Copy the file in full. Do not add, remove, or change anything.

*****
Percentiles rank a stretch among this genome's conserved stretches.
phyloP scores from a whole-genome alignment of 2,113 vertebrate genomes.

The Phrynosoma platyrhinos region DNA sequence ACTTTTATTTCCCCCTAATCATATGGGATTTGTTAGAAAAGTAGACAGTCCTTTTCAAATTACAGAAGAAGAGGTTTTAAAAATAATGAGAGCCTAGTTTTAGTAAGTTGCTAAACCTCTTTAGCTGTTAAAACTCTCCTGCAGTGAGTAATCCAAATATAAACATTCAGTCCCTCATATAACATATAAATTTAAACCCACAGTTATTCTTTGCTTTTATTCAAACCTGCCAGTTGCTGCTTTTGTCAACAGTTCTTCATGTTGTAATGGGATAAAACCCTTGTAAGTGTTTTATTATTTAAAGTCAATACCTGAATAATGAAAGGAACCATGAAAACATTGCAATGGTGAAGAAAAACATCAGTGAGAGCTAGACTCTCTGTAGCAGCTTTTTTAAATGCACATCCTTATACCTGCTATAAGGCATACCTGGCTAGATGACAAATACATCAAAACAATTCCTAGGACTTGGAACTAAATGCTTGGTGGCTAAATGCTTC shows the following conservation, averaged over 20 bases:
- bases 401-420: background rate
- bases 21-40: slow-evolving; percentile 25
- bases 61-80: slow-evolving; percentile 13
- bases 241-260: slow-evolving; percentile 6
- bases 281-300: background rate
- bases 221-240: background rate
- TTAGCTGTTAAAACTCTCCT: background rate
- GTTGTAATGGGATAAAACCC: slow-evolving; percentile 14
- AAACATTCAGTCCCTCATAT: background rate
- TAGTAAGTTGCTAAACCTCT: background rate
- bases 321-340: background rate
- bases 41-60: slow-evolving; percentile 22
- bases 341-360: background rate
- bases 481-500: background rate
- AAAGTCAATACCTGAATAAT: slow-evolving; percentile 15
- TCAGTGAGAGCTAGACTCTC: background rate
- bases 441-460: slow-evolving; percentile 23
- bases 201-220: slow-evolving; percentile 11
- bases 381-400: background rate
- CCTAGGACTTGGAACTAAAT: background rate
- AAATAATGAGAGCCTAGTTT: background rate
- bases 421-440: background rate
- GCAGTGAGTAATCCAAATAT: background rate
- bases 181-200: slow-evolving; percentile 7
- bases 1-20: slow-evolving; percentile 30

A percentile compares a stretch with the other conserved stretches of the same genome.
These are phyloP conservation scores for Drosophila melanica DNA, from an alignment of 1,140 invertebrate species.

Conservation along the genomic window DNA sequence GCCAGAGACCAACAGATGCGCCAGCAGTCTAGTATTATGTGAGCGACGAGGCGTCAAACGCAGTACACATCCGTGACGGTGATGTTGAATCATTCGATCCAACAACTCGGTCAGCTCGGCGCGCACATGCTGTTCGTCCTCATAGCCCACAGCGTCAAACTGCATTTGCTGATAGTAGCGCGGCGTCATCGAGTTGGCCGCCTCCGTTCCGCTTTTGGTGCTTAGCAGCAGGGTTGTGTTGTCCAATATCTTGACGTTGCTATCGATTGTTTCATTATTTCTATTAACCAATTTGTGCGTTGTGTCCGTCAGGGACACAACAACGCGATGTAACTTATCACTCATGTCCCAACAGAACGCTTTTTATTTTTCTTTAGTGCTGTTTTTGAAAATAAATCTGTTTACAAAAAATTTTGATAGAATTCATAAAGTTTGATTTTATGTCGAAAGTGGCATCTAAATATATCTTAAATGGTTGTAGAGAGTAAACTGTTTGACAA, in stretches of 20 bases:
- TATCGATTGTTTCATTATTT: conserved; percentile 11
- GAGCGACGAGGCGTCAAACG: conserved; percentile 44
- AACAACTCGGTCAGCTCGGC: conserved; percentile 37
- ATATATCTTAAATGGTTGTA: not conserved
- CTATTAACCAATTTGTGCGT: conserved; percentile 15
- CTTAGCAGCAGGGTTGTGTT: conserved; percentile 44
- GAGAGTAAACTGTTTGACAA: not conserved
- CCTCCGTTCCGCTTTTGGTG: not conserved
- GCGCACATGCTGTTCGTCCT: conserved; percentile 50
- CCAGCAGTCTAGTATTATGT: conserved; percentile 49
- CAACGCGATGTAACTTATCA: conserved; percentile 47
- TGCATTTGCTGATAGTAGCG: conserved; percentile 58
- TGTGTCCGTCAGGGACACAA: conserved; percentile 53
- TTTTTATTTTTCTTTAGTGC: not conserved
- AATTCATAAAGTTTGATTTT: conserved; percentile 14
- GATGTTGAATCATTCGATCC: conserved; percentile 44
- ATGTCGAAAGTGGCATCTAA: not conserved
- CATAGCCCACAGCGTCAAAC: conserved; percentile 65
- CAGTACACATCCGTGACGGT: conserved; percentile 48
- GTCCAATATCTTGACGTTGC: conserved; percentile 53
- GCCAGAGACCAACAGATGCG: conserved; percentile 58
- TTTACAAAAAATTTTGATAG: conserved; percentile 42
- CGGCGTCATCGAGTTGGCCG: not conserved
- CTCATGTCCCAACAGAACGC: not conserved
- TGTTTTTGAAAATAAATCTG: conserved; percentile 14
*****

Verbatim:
Percentiles rank a stretch among this genome's conserved stretches.
phyloP scores from a whole-genome alignment of 2,113 vertebrate genomes.

The Phrynosoma platyrhinos region DNA sequence ACTTTTATTTCCCCCTAATCATATGGGATTTGTTAGAAAAGTAGACAGTCCTTTTCAAATTACAGAAGAAGAGGTTTTAAAAATAATGAGAGCCTAGTTTTAGTAAGTTGCTAAACCTCTTTAGCTGTTAAAACTCTCCTGCAGTGAGTAATCCAAATATAAACATTCAGTCCCTCATATAACATATAAATTTAAACCCACAGTTATTCTTTGCTTTTATTCAAACCTGCCAGTTGCTGCTTTTGTCAACAGTTCTTCATGTTGTAATGGGATAAAACCCTTGTAAGTGTTTTATTATTTAAAGTCAATACCTGAATAATGAAAGGAACCATGAAAACATTGCAATGGTGAAGAAAAACATCAGTGAGAGCTAGACTCTCTGTAGCAGCTTTTTTAAATGCACATCCTTATACCTGCTATAAGGCATACCTGGCTAGATGACAAATACATCAAAACAATTCCTAGGACTTGGAACTAAATGCTTGGTGGCTAAATGCTTC shows the following conservation, averaged over 20 bases:
- bases 401-420: background rate
- bases 21-40: slow-evolving; percentile 25
- bases 61-80: slow-evolving; percentile 13
- bases 241-260: slow-evolving; percentile 6
- bases 281-300: background rate
- bases 221-240: background rate
- TTAGCTGTTAAAACTCTCCT: background rate
- GTTGTAATGGGATAAAACCC: slow-evolving; percentile 14
- AAACATTCAGTCCCTCATAT: background rate
- TAGTAAGTTGCTAAACCTCT: background rate
- bases 321-340: background rate
- bases 41-60: slow-evolving; percentile 22
- bases 341-360: background rate
- bases 481-500: background rate
- AAAGTCAATACCTGAATAAT: slow-evolving; percentile 15
- TCAGTGAGAGCTAGACTCTC: background rate
- bases 441-460: slow-evolving; percentile 23
- bases 201-220: slow-evolving; percentile 11
- bases 381-400: background rate
- CCTAGGACTTGGAACTAAAT: background rate
- AAATAATGAGAGCCTAGTTT: background rate
- bases 421-440: background rate
- GCAGTGAGTAATCCAAATAT: background rate
- bases 181-200: slow-evolving; percentile 7
- bases 1-20: slow-evolving; percentile 30

A percentile compares a stretch with the other conserved stretches of the same genome.
These are phyloP conservation scores for Drosophila melanica DNA, from an alignment of 1,140 invertebrate species.

Conservation along the genomic window DNA sequence GCCAGAGACCAACAGATGCGCCAGCAGTCTAGTATTATGTGAGCGACGAGGCGTCAAACGCAGTACACATCCGTGACGGTGATGTTGAATCATTCGATCCAACAACTCGGTCAGCTCGGCGCGCACATGCTGTTCGTCCTCATAGCCCACAGCGTCAAACTGCATTTGCTGATAGTAGCGCGGCGTCATCGAGTTGGCCGCCTCCGTTCCGCTTTTGGTGCTTAGCAGCAGGGTTGTGTTGTCCAATATCTTGACGTTGCTATCGATTGTTTCATTATTTCTATTAACCAATTTGTGCGTTGTGTCCGTCAGGGACACAACAACGCGATGTAACTTATCACTCATGTCCCAACAGAACGCTTTTTATTTTTCTTTAGTGCTGTTTTTGAAAATAAATCTGTTTACAAAAAATTTTGATAGAATTCATAAAGTTTGATTTTATGTCGAAAGTGGCATCTAAATATATCTTAAATGGTTGTAGAGAGTAAACTGTTTGACAA, in stretches of 20 bases:
- TATCGATTGTTTCATTATTT: conserved; percentile 11
- GAGCGACGAGGCGTCAAACG: conserved; percentile 44
- AACAACTCGGTCAGCTCGGC: conserved; percentile 37
- ATATATCTTAAATGGTTGTA: not conserved
- CTATTAACCAATTTGTGCGT: conserved; percentile 15
- CTTAGCAGCAGGGTTGTGTT: conserved; percentile 44
- GAGAGTAAACTGTTTGACAA: not conserved
- CCTCCGTTCCGCTTTTGGTG: not conserved
- GCGCACATGCTGTTCGTCCT: conserved; percentile 50
- CCAGCAGTCTAGTATTATGT: conserved; percentile 49
- CAACGCGATGTAACTTATCA: conserved; percentile 47
- TGCATTTGCTGATAGTAGCG: conserved; percentile 58
- TGTGTCCGTCAGGGACACAA: conserved; percentile 53
- TTTTTATTTTTCTTTAGTGC: not conserved
- AATTCATAAAGTTTGATTTT: conserved; percentile 14
- GATGTTGAATCATTCGATCC: conserved; percentile 44
- ATGTCGAAAGTGGCATCTAA: not conserved
- CATAGCCCACAGCGTCAAAC: conserved; percentile 65
- CAGTACACATCCGTGACGGT: conserved; percentile 48
- GTCCAATATCTTGACGTTGC: conserved; percentile 53
- GCCAGAGACCAACAGATGCG: conserved; percentile 58
- TTTACAAAAAATTTTGATAG: conserved; percentile 42
- CGGCGTCATCGAGTTGGCCG: not conserved
- CTCATGTCCCAACAGAACGC: not conserved
- TGTTTTTGAAAATAAATCTG: conserved; percentile 14